Africa has been mentioned only fleetingly in the concluded US presidential debates, a reflection of how low the continent rates.
In three debates between Democratic Party candidate Barack Obama and Republican John McCain, as well as one debate between their respective vice presidential running-mates Joe Biden and Sarah Palin, Africa has been mentioned only in passing as a foreign policy or security issue of concern to the US.
In the final debate between Mr Obama and Mr McCain last Wednesday at the Hofstra University in New York, there was not a single reference or mention of Africa.
In the second debate on October 7 at Belmont University in Nashville, Tennessee, there were some passing references to Africa by both Mr Obama and Mr McCain, the focus mostly being on the situation in Darfur, Sudan, and the issue of US support for any intervention. There were also references to Somalia, the Rwanda genocide.
The first debate on September 26 at the University of Mississippi saw two fleeting mentions, both by Mr Obama, on his Kenyan origins and on Chinese presence in Africa.
According to Prof Walter Mead, a Senior Fellow for US foreign policy at the Council on Foreign Relations, the dearth of African issues at the debates cannot be interpreted to mean that the continent does not matter.
"In debates the things presidential candidates spend time on what they disagree on," he says, "that's not a sign that there is no interest in Africa".
Prof Reed says that in fact there has been more attention to Africa during the Bush presidency, qualifying that assertion, however, with the observation "some welcomed, some not".
He insists that Africa is growing as a US foreign policy interests, citing specifically the growing importance of importation of oil from Africa.
For that reason, he says, the US has a deep interest in stability on the continent, particularly the oil-producing states in West Africa.
If Mr Obama becomes president, he says, that will give renewed interest to African issues. That will be because Mr Obama will not just be the first African-American president, but one whose own father was an African, a Kenyan national.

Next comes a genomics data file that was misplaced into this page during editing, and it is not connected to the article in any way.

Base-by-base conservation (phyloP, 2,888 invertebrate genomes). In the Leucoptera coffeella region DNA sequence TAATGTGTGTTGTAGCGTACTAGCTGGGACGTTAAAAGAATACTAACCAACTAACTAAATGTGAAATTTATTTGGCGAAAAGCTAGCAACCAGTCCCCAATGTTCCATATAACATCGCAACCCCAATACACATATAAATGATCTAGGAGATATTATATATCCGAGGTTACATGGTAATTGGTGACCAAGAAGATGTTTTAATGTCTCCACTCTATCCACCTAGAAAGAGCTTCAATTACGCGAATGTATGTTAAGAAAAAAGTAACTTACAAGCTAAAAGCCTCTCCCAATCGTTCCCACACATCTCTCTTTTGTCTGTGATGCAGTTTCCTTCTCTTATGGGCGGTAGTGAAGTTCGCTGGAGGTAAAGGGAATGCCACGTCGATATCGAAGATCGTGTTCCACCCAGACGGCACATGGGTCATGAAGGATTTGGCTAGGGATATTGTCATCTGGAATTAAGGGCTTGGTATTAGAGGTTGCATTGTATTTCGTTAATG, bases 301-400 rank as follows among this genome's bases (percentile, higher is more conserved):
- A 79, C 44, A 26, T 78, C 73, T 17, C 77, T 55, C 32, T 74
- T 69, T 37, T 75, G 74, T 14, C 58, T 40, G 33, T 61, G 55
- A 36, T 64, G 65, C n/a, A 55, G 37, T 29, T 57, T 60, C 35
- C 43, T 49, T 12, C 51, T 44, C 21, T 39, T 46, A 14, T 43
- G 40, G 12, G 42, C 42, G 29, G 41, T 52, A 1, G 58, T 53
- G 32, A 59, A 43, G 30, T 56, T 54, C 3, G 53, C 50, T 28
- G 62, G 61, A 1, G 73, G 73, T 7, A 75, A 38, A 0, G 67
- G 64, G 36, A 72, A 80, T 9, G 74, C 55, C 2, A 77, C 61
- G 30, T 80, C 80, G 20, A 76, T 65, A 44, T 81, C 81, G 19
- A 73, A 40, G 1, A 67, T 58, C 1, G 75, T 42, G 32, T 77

This interests may lead to push for increased US humanitarian assistance to the continent, with the push likely to come from all sides of the social and political spectrum.
The left, traditionally advocates of increased aid, may re-double their efforts, while the Christian right may also seek government support as a means on extending its growing efforts on the continent.
Other African issues of interest as US foreign policy concerns, he says, include security, particularly the ever-present threat of terrorism. He describes the 1998 terrorist bomb attacks on US embassies in Nairobi and Dar es Salaam as warning signs.
The US, he says, will remain involved in countering terrorism not just as on the security front but in promoting the capacity of African states to govern themselves.
Prof Mead also cites Egypt as a country that remains a key player in efforts towards solution of the Middle East crisis.
His observations on Africa's importance to US foreign policy as read from the presidential debates, however, are not supported by his own assessments. In a lengthy presentation on foreign policy priorities for the next US president, Prof Mead did not once mention Africa, referring to the continent only when prompted.
In his own list the priorities are Asia, particularly the growing clout of China and India; Europe and he new assertiveness of Russia; the Middle East, and in particular Iraq and Iran and the Israeli-Palestinian issue.
The First Presidential Debate, September 26: University of Mississippi, Oxford Mississipi
KENYA (Obama): Well, let me just make a closing point. You know, my father came from Kenya. That’s where I get my name. And in the 60s, he wrote letter after letter to come to college here in the United States because the notion was that there was no other country on earth where you could make it if you tried. The ideals and the values of the United States inspired the entire world.